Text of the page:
New development permits have been filed for 220 Alice Street, a six-story residential infill in Oakland’s waterfront district, Jack London Square. The building will add 210 apartments and ground-floor retail to the 0.4-acre property. Riaz Capital is the project applicant.
The permit application shows a minor increase in the project’s residential capacity with five additional units. Of the 210 units, there will be 65 affordable homes. The low-income housing allows Riaz to utilize the State Density Bonus program, giving the firm waivers that allow the project to increase its housing capacity.
The 65-foot tall structure will yield 92,610 square feet with 70,440 square feet for housing, 8,050 square feet spread between the lobby and common spaces, and 2,520 square feet for ground-level retail. Parking will be included for 84 bicycles and no cars. Most of the units will be studios, with just over a dozen one-bedrooms.
Stanley Saitowitz | Natoma Architects is responsible for the design, which the firm writes is inspired by the neighborhood’s architectural vernacular. The rigid post and lintel facade will be composed of white bricks, contrasted by the tinted windows and charcoal-grey fiber cement panels.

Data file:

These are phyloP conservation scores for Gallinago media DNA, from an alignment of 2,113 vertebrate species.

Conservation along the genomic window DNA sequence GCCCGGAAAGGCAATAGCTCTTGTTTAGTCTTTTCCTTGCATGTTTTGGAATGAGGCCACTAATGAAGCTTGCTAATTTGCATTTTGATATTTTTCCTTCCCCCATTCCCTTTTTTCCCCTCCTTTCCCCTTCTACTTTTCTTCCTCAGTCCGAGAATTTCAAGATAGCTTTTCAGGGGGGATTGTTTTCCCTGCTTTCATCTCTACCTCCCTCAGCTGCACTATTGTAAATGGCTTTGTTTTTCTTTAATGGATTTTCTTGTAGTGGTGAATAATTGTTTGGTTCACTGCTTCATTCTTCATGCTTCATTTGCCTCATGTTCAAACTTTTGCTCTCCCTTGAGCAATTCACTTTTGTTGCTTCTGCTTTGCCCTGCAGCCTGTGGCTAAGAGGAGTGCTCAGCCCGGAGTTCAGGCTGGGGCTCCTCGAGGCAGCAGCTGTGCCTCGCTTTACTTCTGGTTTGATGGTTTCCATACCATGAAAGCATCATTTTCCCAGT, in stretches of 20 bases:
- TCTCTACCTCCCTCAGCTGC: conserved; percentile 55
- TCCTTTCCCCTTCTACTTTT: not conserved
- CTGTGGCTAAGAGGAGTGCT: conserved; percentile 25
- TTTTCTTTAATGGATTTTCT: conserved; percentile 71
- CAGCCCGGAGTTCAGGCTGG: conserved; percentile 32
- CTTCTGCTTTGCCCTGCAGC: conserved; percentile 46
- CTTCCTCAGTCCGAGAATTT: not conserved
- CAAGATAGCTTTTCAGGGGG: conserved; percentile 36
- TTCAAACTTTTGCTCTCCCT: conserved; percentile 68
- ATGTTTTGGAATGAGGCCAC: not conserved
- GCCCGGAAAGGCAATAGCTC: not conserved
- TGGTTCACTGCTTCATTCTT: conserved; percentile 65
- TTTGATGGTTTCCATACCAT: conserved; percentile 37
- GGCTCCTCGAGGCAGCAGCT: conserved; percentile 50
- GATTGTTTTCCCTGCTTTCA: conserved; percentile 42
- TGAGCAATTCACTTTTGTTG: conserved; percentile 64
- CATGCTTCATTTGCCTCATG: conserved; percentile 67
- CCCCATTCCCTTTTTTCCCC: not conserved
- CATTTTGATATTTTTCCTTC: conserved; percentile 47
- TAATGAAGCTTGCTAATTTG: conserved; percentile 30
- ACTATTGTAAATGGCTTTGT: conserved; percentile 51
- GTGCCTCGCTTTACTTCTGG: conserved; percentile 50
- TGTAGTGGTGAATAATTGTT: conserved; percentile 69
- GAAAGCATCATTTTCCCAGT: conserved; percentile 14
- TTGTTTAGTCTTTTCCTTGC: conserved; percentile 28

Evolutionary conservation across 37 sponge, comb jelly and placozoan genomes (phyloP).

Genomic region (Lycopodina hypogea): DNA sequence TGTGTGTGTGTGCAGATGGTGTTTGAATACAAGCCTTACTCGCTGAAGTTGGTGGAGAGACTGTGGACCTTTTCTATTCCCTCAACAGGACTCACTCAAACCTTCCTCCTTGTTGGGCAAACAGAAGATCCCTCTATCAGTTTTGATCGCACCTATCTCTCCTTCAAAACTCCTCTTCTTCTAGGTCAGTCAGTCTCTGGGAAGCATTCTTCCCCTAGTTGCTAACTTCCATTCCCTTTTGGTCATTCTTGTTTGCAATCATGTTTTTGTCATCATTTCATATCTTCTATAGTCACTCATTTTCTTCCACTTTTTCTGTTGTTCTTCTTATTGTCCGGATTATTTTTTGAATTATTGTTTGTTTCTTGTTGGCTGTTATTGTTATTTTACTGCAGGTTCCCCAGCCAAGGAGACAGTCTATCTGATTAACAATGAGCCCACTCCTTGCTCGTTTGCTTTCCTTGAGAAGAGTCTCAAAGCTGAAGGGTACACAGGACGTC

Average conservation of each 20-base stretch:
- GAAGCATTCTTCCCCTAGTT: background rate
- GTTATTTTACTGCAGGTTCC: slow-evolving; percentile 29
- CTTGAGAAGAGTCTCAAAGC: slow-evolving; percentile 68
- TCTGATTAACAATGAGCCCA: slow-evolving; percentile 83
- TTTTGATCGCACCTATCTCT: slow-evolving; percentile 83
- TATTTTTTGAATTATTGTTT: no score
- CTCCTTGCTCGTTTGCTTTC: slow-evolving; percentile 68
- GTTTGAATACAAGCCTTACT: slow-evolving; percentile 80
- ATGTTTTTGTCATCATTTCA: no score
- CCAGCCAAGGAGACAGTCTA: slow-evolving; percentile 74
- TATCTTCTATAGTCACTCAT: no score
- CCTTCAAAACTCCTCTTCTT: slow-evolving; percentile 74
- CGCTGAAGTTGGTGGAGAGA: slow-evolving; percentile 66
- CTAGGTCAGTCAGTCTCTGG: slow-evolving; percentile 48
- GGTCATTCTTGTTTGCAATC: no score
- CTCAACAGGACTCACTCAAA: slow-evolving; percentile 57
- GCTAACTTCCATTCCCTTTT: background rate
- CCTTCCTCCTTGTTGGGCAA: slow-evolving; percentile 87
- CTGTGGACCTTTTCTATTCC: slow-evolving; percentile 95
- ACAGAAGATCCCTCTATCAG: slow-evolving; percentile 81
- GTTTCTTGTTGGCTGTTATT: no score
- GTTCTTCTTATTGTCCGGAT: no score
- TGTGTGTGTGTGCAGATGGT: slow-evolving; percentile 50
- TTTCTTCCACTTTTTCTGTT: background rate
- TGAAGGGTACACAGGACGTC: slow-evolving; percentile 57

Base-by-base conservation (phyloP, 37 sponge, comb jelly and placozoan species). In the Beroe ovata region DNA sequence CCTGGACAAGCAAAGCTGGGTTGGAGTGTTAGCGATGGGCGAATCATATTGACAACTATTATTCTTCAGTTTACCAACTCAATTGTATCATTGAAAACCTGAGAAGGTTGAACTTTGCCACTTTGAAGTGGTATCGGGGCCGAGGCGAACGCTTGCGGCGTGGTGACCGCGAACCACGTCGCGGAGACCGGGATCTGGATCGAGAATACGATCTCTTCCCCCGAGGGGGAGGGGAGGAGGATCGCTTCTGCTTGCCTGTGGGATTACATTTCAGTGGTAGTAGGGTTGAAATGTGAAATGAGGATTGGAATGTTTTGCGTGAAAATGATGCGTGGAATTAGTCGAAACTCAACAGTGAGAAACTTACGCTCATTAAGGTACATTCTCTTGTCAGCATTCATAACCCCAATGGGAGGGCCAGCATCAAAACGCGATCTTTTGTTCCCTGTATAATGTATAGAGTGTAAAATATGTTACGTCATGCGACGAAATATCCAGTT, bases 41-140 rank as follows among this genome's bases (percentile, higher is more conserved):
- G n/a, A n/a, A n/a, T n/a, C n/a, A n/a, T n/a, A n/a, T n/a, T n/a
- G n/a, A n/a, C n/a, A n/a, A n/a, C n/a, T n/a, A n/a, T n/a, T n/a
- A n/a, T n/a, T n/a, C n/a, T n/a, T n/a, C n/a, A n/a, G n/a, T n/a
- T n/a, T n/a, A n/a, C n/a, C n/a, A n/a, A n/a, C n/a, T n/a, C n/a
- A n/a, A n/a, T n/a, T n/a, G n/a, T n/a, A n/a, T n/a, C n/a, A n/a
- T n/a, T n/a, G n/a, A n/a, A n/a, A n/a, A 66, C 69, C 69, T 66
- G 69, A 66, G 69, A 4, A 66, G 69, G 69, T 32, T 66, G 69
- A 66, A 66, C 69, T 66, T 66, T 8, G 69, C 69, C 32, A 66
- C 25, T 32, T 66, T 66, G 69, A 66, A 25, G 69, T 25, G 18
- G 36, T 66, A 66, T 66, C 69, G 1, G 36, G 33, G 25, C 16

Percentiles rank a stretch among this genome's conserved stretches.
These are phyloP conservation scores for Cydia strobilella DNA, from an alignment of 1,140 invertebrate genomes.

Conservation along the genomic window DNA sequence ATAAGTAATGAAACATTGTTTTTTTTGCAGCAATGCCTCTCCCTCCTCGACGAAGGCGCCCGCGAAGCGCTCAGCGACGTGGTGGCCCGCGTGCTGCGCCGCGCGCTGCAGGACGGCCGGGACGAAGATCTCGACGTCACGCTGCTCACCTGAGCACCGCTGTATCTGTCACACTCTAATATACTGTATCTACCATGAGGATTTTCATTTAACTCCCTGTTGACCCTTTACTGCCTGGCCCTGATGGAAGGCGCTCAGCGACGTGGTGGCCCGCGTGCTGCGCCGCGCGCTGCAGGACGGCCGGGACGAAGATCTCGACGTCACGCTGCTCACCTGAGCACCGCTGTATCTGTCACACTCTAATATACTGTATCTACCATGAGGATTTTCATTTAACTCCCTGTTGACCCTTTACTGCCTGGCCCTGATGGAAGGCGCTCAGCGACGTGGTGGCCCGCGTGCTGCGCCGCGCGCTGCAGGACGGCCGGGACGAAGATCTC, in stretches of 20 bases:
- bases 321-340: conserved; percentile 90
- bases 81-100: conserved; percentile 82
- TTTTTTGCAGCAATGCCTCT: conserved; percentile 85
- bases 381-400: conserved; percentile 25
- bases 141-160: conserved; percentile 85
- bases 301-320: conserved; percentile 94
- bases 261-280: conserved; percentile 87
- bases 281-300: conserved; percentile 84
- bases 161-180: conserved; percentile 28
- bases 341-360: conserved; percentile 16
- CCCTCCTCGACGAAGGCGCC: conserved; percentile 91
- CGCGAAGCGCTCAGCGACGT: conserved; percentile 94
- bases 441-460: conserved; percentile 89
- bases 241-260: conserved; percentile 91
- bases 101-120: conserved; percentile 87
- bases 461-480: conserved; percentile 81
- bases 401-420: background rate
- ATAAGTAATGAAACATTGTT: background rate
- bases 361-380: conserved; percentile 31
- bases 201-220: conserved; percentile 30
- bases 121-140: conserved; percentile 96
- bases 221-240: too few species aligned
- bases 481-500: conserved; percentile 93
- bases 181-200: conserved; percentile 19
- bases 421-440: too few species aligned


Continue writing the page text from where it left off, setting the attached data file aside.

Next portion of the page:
The application is the only proposal filed in the Jack London Square district by Saitowitz, though the firm has worked on a conceptual Jack London Tower for the neighborhood. The firm has published conceptual renderings for a 41-story tower rising from a low-slung podium with voids for tree-capped terraces and gardens. The use of voids painted sky-blue provides a strong contrast to the rest of the concrete skin. The hypothetical skyscraper would replace the currently-operational Jack London Inn Oakland at 444 Embarcadero West. Permits have never been filed for the project.
The property is well-positioned within the city, with the Oakland Jack London Square transit center, serviced by AC Transit, Amtrak, and the Capitol Corridor train, directly across the street. Residents will also be a ten-minute walk away from the Oakland Ferry Terminal, with boats running to South San Francisco, San Francisco, Vallejo, and Richmond.
An estimated timeline for pre-development and construction have not yet been established.
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This is totally not in character with the neighborhood. Ugly design.